A Human Driver Caused a Collision During a Self-Driving Shuttle's Debut

Dianna Christensen
November 12, 2017

Things have not gone well for the first autonomous shuttle bus in Las Vegas. Police determined that the shuttle stopped when it sensed a truck was trying to back up.

Had the driver of the delivery truck done the same, all would have been well.

"The autonomous shuttle was testing today when it was grazed by a delivery truck downtown", the post stated. It was developed by the French company Navya and was tested in January in Las Vegas. But, the truck continued backing up until its tires touched the front of the shuttle. The exact circumstances of the accident are unknown; we have no idea if the autonomous shuttle was simply unable to back up to avoid the accident or if there was another vehicle too close to the shuttle bus to allow it to reverse out of harm's way. This pilot builds on Keolis' limited shuttle launch in downtown Las Vegas in early 2017; today's launch will be the first self-driving vehicle to be fully integrated with a city's traffic infrastructure.

The accident was minor and all the passengers on the free shuttle bus operated by AAA and Keolis were unharmed during the fender bender.

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Created to carry up to 15 people at a time, the shuttle has a max speed of 45km/h and has been created to be fully capable of driving on public roads. "Testing of the shuttle will continue during the 12-month pilot in the downtown Innovation District", claimed a representative of the Las Vegas city government in an official note on Tumblr.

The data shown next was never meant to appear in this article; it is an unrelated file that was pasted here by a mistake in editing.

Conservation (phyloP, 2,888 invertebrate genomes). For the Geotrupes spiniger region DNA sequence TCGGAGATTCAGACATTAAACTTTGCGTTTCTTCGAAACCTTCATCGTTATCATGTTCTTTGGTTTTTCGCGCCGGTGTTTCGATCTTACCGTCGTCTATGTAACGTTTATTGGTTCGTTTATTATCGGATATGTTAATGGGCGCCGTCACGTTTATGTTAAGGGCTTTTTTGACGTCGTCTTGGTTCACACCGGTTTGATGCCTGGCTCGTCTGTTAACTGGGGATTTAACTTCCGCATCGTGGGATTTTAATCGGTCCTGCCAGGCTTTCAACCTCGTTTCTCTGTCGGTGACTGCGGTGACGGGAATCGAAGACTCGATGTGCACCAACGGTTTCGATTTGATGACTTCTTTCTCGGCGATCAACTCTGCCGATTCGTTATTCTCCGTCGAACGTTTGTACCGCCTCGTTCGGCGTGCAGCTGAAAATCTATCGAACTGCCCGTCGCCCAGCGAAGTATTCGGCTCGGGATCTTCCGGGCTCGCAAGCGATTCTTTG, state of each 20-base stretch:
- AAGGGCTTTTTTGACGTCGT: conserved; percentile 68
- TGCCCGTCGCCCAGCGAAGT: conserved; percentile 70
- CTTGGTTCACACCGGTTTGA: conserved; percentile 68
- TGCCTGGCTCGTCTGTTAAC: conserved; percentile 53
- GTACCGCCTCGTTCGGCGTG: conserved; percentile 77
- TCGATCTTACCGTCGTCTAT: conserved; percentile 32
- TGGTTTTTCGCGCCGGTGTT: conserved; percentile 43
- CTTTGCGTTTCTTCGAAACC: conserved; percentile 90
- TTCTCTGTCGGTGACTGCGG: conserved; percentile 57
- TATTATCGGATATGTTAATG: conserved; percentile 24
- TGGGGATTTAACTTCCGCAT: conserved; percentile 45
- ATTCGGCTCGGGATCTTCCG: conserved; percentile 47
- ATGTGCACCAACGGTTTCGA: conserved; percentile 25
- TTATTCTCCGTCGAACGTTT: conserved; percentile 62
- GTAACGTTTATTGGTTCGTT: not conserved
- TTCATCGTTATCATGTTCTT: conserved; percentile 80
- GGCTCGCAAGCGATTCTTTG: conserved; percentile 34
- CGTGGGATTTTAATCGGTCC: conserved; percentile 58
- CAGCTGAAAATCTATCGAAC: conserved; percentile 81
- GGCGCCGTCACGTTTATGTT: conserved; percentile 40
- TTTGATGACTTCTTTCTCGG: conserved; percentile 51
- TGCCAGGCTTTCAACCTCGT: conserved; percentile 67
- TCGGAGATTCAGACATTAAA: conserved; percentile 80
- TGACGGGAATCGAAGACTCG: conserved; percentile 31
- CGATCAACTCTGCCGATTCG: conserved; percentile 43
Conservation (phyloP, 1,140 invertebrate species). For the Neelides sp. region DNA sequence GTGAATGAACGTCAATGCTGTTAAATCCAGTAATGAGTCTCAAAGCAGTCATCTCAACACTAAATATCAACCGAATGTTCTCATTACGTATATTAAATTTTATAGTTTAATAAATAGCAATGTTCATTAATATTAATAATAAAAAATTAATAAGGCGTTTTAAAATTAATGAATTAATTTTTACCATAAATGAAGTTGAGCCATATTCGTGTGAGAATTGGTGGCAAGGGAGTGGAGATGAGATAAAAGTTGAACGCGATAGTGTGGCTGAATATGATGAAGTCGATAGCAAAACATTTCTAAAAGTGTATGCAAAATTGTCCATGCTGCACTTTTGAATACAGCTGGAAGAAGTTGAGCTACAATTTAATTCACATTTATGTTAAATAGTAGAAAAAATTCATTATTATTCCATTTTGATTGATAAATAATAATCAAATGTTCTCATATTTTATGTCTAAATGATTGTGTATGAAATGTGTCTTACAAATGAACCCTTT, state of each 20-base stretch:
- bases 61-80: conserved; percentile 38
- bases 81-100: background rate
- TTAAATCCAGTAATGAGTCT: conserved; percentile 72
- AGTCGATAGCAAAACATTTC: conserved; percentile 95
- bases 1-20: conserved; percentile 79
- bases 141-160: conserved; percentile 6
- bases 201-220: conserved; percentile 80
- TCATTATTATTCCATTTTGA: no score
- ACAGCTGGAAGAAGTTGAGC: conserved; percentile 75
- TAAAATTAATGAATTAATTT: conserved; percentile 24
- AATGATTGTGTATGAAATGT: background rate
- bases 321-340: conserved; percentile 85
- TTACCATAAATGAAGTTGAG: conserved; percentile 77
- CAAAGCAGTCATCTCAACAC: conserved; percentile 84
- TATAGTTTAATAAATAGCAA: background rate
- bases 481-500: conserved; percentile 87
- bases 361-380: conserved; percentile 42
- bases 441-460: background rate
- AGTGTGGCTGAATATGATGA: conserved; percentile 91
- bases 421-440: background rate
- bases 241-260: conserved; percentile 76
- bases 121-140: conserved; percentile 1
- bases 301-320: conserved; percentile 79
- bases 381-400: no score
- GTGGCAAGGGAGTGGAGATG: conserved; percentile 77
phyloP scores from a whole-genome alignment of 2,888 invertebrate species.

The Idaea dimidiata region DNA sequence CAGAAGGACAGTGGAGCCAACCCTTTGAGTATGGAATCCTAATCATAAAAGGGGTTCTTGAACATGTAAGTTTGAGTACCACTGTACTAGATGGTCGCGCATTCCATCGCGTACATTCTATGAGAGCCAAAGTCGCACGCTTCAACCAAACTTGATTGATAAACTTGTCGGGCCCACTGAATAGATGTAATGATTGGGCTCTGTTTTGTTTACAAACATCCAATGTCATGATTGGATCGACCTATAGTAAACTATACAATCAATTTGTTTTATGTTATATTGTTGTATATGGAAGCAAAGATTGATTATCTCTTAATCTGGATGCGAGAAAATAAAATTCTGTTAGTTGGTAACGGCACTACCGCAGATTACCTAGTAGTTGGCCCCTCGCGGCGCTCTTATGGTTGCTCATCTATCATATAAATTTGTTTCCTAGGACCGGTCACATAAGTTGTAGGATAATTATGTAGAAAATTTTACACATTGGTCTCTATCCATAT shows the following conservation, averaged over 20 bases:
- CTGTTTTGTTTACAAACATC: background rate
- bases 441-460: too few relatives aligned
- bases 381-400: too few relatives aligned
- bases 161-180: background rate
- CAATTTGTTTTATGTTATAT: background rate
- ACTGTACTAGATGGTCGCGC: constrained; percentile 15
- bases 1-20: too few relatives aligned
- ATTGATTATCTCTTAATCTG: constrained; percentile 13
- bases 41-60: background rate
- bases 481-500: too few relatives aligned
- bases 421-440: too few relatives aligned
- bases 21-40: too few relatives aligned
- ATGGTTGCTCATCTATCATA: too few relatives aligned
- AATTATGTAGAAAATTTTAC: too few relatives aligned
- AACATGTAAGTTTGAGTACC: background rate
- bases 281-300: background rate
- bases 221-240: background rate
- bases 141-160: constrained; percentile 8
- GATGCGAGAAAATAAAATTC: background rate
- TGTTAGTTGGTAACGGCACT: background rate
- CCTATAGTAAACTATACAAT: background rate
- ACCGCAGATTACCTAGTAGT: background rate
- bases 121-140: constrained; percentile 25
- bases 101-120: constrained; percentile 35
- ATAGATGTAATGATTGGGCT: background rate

A driverless shuttle bus was in a auto accident the first day the electric vehicle was being tested in Las Vegas.

The shuttle collided with a semi-truck, and although there were passengers on board, no injuries were reported, according to KSNV. While the crash will undoubtedly stoke fear among the more paranoid, artificial intelligence-fearing crowd, the best way to prove the viability of self-driving vehicles is to get more of them on public roads where passengers and drivers alike can experience the technology.

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